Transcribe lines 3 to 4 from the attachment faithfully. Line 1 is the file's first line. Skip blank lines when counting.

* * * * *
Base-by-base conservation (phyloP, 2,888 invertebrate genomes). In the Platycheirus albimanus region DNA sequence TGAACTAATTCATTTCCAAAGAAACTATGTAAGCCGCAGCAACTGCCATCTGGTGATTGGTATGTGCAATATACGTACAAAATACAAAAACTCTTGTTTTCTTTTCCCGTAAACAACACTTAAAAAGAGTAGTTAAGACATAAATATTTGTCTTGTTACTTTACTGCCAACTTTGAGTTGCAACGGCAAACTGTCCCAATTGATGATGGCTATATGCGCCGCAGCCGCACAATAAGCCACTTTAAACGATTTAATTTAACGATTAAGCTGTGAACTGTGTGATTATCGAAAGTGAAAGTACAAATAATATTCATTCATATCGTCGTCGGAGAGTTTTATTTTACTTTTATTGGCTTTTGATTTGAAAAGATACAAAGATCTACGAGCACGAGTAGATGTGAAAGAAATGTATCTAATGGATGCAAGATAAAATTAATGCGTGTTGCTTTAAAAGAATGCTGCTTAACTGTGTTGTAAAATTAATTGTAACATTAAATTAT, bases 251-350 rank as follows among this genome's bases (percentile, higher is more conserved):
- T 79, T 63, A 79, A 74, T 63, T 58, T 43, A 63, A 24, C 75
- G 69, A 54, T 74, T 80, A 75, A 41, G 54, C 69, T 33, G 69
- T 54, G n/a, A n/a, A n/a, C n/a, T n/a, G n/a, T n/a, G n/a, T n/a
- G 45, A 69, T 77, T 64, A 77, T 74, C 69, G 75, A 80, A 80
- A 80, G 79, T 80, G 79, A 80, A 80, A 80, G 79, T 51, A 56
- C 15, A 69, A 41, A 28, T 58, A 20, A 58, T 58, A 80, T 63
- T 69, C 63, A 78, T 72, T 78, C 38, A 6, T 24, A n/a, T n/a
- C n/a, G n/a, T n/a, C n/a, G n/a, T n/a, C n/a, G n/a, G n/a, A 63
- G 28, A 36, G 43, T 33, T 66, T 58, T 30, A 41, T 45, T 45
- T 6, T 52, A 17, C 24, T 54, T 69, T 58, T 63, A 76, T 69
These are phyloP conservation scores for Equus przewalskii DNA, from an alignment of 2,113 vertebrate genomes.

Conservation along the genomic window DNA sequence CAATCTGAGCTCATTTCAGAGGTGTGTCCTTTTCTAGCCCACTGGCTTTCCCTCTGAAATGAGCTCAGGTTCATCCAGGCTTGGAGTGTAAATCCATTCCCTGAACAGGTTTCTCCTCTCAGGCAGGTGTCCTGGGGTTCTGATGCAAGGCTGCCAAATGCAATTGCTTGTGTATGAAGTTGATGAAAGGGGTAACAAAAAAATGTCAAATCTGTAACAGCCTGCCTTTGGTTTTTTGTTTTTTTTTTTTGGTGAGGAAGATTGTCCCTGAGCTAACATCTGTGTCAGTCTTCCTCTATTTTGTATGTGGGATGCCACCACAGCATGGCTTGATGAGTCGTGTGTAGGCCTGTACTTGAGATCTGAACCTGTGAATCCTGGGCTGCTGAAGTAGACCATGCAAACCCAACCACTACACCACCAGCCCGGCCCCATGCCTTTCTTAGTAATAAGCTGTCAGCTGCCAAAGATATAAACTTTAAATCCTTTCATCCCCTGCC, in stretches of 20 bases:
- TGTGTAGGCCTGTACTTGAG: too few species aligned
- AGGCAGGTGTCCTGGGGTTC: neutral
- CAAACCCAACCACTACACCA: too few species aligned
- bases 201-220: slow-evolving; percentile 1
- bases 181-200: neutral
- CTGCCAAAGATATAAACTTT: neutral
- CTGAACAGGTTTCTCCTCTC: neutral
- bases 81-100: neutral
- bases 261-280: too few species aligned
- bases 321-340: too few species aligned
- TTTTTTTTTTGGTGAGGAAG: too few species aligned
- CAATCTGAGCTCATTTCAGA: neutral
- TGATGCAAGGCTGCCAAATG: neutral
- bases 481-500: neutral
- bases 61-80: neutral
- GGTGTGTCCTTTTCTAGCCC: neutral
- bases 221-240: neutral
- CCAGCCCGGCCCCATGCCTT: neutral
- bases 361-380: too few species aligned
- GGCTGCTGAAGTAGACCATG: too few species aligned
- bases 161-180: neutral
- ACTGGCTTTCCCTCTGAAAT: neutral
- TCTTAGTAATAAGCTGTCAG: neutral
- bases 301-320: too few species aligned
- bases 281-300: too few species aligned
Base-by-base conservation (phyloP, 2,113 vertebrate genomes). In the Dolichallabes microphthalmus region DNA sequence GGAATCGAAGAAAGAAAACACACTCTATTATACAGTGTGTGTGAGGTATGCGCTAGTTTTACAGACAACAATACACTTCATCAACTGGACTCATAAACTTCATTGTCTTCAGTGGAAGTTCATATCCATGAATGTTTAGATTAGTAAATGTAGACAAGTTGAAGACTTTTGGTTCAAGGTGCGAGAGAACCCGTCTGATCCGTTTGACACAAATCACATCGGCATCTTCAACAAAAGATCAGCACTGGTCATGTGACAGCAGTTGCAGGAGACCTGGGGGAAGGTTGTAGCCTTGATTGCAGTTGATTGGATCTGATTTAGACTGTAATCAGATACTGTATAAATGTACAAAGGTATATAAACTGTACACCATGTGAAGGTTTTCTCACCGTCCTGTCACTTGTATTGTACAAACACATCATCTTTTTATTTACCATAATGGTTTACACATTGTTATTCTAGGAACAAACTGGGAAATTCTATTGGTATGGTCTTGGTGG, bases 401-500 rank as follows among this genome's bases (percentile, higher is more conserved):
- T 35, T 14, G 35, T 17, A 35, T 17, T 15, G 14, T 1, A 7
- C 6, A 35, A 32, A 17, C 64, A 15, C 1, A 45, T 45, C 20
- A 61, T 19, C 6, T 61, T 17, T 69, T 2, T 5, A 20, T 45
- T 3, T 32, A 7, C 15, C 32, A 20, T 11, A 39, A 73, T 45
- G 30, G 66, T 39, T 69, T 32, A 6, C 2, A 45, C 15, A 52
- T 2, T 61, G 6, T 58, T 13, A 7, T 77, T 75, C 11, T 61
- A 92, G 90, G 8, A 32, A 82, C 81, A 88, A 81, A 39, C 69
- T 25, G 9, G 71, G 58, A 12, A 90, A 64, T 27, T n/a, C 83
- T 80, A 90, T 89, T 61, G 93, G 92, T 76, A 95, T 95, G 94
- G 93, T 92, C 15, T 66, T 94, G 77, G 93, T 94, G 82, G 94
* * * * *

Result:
- G 69, A 54, T 74, T 80, A 75, A 41, G 54, C 69, T 33, G 69
- T 54, G n/a, A n/a, A n/a, C n/a, T n/a, G n/a, T n/a, G n/a, T n/a